How to Squeeze an Extra 50% Profit Out of Every Trade
Essential rules to follow for making big profits in growth stocks.
The #1 Rule for Growth Stock Investors
Most investors have rules and tools when it comes to investing, things that they believe put the odds more in their favor and, over time, result in bigger profits. We’ve been around more than 40 years and have quite a few rules and tools of our
own. But the #1 rule that has kept us thriving for four decades is simple: We cut every loss short.
That one rule—cutting losses short—is the best way to make money in the long run. “But Mike,” you ask, “how can taking losses help me make more and bigger profits?” It’s a bit counterintuitive, but the reason it’s true is because, if you never lose big, it’s almost impossible for you to get too far behind the curve. Said another way: If you don’t lose big, you dramatically increase the value of all your winning trades. One 50% winner (a good trade), for instance, makes up for five 10% losses (bad trades).
It’s like having a great defense as a football team; if the opponent can never get in the end zone, all you need is a couple of good drives each game to get a victory. Thus, be sure to cut each and every loss, usually in the 8% to 12% range, but certainly no more than 20% from your buy point. Doing so will automatically put you ahead of 90% of investors!
Focus on the Best Stocks
Most investors earn nothing-to-write-home-about returns for one simple reason: They invest in nothing-to-write- home-about stocks! You know what I’m talking about— companies that have sub-par growth, lots of competition, or simply a promise of something better down the road. Hey, if investing in those companies worked, I’d be all for it. But that just isn’t reality.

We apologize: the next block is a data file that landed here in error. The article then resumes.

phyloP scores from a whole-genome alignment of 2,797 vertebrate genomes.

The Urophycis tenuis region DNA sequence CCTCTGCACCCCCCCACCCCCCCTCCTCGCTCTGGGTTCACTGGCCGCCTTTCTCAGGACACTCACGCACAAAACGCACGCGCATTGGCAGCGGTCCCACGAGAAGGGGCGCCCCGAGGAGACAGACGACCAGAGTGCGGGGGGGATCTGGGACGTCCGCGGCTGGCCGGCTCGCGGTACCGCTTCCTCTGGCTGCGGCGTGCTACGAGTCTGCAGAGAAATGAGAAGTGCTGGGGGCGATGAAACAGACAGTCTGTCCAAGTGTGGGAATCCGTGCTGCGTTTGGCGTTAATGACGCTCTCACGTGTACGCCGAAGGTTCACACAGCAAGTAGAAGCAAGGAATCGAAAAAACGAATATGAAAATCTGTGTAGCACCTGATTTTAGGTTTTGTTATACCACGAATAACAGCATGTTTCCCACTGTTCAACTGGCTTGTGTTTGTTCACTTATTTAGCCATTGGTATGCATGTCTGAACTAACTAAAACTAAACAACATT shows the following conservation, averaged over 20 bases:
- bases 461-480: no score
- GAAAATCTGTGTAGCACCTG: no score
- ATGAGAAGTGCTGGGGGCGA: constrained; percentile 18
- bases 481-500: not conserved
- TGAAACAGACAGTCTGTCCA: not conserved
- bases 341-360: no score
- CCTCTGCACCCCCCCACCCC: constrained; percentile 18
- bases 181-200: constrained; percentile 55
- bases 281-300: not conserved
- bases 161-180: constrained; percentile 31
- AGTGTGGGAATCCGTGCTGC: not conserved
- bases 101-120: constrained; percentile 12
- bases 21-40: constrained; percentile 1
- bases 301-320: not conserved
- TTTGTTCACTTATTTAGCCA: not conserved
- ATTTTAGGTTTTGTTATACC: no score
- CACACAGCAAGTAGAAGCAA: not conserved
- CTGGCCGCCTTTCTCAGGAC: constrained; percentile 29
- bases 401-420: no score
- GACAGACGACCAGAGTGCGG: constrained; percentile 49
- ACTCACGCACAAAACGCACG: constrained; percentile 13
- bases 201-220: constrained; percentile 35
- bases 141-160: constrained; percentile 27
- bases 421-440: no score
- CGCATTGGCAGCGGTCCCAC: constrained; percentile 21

The fact is that the stocks that do best—what we like to call leading stocks—almost always have certain characteristics in common. They sport fast sales and earnings growth, along with the promise of better growth in the quarters to come. They offer a unique, possibly revolutionary product or service. They have big profit margins, a sign that management is capable and competition is at bay.
And, importantly, they have a stock that acts well—one that is generally outperforming the market. That tells you that big investors (mutual funds, pension funds, etc.) are picking up shares on each pullback, anticipating great things for the company as the weeks and months pass. You should work hard to focus solely on both successful companies and successful stocks—it’s the combination of the two that allows you to consistently find stocks capable of making big moves.
Market Timing Matters
Gone are the days of the 1990s, when every two- or three- month dip was buyable and even so-so stocks ran up with everything else. Today, after a decade with two punishing bear
markets that ravaged many investors’ portfolios and retirements, you know better—market timing matters.
At Cabot, we have a successful history of timing the market’s major moves. Our system is simple: We analyze the intermediate-term and longer-term trends of the market. When the trends turn down, we turn defensive by selling our worst performers, cutting back on any new buying and holding cash. And when the trend turns back up, we start buying again. Like we said, simple.
The big benefit of such an approach is that you are guaranteed never to miss a major market upmove, and you’re also guaranteed never to remain heavily invested during a prolonged downmove. (We were 90% in cash by the time the September 2008 Lehman/AIG meltdown occurred.) On the flip side, there will be the occasional whipsaw—a signal that is quickly reversed—but because we only get a handful of signals each year (if that many), it’s not a big drawback.
Besides, any whipsaw is a tiny price to pay for assurance that you’re going to be in every bull market, while sitting out the vast majority of any bear markets that come along. Bottom line: Pay attention to and respect the market’s trends.
Patience Precedes Profits